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Free education in Kenya is a failed promise

Adding up the costs of a free education. Greg Westfall

During the run up to Kenya’s 2002 general elections, presidential candidate Mwai Kibaki promised to make primary education free for all Kenyans.

True to his word, when his coalition won the election and he formed a government, Kibaki directed that no child should be charged fees in any of the country’s 20,000 public primary schools. The government told the whole world it was offering free primary education. Donor agencies such as the UK’s Department for International Development and the World Bank flocked to support Kenya’s education sector.

Now, more than ten years later, a group of parents is suing a government minister angry that many schools are still charging fees. As education experts the world over pore of the results of UNESCO’s Education for All Global Monitoring Report, it’s clear there is still a long way to go to reach the goal of global universal primary education by 2015.

Under the free primary education law, families that had lost hope of ever sending their children to school got excited, turning up in large numbers to enrol them. But classes were congested. Teachers were overwhelmed. Some classes had about 100 pupils. Old geeks such as octagenarian Kimani Ng'ang'a Maruge joined Class One. He now holds the Guinness World Record for the oldest person to start primary school.

But more teachers were not recruited. More desks were not provided. The great promise slowly turned into a frustrating experience for both parents and teachers.

Parents were still expected to buy uniforms and pay for numerous fees charged to keep schools running as the government could not cover costs such as security, maintenance of structures or general staff. After the dust had settled, parents who could not afford the fees had to keep their children at home for lack of basic school requirements.

To survive, teachers reduced the amount of assignments they used to give pupils. The personalised attention children had been used to became history.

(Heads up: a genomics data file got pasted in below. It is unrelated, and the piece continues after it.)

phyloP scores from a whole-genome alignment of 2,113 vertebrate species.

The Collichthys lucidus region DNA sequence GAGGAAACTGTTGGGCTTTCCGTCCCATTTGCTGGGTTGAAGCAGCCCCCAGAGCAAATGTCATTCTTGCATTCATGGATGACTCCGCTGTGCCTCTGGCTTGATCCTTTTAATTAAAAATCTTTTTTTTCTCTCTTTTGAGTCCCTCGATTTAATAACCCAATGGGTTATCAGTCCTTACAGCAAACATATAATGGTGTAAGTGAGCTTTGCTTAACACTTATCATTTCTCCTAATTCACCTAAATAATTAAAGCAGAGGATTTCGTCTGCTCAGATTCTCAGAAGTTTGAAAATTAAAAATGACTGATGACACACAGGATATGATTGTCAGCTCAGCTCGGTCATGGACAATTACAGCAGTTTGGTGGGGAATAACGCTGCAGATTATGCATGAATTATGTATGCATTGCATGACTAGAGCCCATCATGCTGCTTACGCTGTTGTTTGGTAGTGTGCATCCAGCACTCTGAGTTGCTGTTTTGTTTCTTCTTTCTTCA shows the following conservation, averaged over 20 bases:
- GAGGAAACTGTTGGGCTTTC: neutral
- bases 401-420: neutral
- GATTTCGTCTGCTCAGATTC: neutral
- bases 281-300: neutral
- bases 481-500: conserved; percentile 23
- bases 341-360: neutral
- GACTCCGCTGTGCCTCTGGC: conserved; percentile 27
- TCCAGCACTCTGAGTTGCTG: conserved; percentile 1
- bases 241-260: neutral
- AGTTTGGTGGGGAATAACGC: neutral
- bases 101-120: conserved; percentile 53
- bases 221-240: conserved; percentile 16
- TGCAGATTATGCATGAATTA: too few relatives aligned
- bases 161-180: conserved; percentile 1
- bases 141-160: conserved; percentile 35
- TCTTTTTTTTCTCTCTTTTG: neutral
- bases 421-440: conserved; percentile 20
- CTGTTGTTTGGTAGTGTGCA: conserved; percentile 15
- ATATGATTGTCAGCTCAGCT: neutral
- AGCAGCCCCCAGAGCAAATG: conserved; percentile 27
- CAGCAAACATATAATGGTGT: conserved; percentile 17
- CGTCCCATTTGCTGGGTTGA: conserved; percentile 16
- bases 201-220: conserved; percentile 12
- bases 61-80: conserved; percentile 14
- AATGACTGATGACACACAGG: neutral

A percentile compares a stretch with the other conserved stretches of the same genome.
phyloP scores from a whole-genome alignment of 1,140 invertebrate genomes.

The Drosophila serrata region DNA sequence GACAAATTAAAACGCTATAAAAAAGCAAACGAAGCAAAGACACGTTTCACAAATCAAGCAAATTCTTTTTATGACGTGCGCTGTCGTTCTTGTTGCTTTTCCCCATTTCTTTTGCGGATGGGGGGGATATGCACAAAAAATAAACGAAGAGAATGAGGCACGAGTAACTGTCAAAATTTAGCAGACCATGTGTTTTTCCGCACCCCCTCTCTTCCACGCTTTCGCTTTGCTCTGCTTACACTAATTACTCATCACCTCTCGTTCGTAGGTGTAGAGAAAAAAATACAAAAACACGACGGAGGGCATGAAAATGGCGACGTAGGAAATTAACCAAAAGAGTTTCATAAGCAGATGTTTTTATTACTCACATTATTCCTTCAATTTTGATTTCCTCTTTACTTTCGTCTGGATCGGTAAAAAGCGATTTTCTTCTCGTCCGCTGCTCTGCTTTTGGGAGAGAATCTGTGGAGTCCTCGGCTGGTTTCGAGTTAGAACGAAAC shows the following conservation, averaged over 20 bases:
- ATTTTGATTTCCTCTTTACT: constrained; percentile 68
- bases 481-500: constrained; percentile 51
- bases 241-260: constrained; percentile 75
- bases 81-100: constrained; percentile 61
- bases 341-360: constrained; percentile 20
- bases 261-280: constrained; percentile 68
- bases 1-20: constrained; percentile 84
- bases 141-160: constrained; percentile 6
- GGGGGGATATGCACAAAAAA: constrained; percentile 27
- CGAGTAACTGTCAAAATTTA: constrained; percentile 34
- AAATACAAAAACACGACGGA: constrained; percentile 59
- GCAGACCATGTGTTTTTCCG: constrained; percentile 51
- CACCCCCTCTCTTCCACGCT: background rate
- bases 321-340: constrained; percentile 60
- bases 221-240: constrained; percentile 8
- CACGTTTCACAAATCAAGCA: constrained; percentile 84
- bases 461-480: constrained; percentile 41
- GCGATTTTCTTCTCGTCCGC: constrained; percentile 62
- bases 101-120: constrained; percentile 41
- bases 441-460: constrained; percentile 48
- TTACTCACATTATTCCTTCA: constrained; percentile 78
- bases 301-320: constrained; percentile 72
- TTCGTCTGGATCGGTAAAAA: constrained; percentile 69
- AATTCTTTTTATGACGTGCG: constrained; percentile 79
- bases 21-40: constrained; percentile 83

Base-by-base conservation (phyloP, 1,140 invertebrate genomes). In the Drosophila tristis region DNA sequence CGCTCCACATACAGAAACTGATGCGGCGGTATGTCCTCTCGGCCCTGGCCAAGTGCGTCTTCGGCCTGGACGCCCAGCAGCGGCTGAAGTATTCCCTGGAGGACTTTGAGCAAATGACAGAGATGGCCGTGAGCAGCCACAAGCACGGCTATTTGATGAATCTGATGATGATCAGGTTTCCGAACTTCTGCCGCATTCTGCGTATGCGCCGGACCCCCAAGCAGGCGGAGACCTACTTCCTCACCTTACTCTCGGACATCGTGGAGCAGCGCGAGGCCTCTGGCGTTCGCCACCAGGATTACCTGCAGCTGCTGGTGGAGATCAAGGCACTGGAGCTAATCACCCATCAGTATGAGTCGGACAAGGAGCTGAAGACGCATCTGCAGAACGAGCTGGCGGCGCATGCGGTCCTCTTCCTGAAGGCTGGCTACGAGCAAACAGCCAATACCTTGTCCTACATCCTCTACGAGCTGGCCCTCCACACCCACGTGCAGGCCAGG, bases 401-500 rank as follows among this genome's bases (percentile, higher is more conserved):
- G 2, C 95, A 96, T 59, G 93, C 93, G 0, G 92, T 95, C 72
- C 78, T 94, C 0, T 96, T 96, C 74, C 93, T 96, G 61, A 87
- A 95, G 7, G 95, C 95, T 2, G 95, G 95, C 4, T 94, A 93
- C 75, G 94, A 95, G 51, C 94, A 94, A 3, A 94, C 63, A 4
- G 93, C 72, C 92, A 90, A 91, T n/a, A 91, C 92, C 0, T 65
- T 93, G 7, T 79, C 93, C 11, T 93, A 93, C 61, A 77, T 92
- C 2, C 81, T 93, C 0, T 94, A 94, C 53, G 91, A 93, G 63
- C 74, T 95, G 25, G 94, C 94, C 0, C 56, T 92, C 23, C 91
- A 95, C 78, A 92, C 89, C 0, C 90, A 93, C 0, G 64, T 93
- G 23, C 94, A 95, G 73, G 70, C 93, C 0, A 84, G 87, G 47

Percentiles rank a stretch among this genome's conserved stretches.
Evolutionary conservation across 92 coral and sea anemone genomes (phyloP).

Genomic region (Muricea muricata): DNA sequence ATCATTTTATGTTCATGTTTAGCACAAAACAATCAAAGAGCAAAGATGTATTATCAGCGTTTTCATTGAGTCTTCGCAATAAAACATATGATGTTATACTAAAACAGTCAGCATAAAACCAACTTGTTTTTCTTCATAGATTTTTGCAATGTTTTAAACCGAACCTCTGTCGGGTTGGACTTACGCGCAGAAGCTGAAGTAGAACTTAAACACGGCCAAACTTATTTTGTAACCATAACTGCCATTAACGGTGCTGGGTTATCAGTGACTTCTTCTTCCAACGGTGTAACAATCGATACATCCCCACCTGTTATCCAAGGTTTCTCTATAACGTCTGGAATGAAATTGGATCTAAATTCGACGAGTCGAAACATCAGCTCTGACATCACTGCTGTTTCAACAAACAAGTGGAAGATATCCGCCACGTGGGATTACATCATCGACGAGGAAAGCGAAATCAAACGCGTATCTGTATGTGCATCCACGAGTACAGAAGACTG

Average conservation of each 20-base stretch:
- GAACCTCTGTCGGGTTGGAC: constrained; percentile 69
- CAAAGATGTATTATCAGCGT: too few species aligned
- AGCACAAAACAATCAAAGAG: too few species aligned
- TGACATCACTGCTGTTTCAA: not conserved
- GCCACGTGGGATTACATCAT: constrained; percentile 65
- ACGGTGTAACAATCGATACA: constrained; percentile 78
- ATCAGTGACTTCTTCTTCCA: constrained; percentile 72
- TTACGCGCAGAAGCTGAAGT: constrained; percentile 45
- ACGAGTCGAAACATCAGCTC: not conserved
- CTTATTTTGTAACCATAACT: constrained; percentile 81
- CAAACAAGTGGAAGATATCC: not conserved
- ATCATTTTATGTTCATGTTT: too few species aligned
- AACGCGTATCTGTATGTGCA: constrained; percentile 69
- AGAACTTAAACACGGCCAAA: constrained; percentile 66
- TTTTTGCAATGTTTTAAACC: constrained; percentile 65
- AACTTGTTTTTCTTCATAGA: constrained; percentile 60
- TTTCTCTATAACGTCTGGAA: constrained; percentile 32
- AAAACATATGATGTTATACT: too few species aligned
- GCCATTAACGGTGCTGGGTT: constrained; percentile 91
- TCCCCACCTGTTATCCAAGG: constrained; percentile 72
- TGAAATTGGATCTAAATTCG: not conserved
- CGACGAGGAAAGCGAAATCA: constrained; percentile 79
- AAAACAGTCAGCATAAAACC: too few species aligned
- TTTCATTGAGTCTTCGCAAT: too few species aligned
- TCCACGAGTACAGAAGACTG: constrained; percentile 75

The free primary education promise has failed because it was a political pledge that was never translated into a policy framework complete with requisite resources and personnel.

The priority should have been to construct enough classrooms and boarding facilities in existing schools, hire more teachers and plan for meals in schools, all of which could have attracted and retained children in school.

Kenya’s education system is sick and requires urgent expert attention and political goodwill. It requires a political class that can provide the required resources. It requires experts that can point out the rot and mop it up without thinking about political repercussions.

Teachers are poorly motivated. They have to threaten to strike to be promoted. Teachers’ unions have to do a lot of convincing – including coercion – for the Kenya’s Teachers Service Commission, which employs the country’s teachers, to improve their lot.

Retired teachers have struggled to get the pensions and terminal benefits due to them. The number of former teachers is rising, thanks to natural attrition, deaths, resignations and desertions.

Free primary education has turned out to be a big lie. We should call it subsidised primary education. But the subsidy is so small that headteachers have been pleading for increasing funding to take care of escalating inflation.

As a result, schools have been introducing all sorts of charges which parents are forced to pay to keep their children in school. Threats by government mandarins to punish headteachers who charge illegal fees have come to nothing.

In Kenya, the teaching profession has become a very dangerous career choice. If exam results show that a school has not done as well as expected, teachers can become targets for angry communities. In some cases, teachers have been assaulted. In others, parents demand the transfer of headteachers for their laziness and complacency.

Ten years on, Kibaki’s promise of free primary education is faced with serious trouble. Not to be left behind, Kenya’s new president Uhuru Kenyatta has come forth with yet another grandiose laptop project that may define his legacy either way. The government is planning to give free laptops to all children in the first class of primary school. But the programme has been delayed over costs.

Most of the children to whom the government plans to give laptops walk to school barefooted, wear torn uniforms and go hungry. Others still learn under trees. Most teachers are computer illiterate. How on earth will they be expected to help pupils use the laptops as learning aids?

The primary schools have very poor security safeguards for both teachers and children. How safe will the laptops be? Can a six-year-old child safely carry a laptop to school and back home without messing it up or attracting petty thieves along the way?

The fortunes of education in Kenya will only be turned around when the political class starts involving experts when they make their election campaign pledges. They should only make and implement pledges that the economy can sustain beyond their political lifespan.

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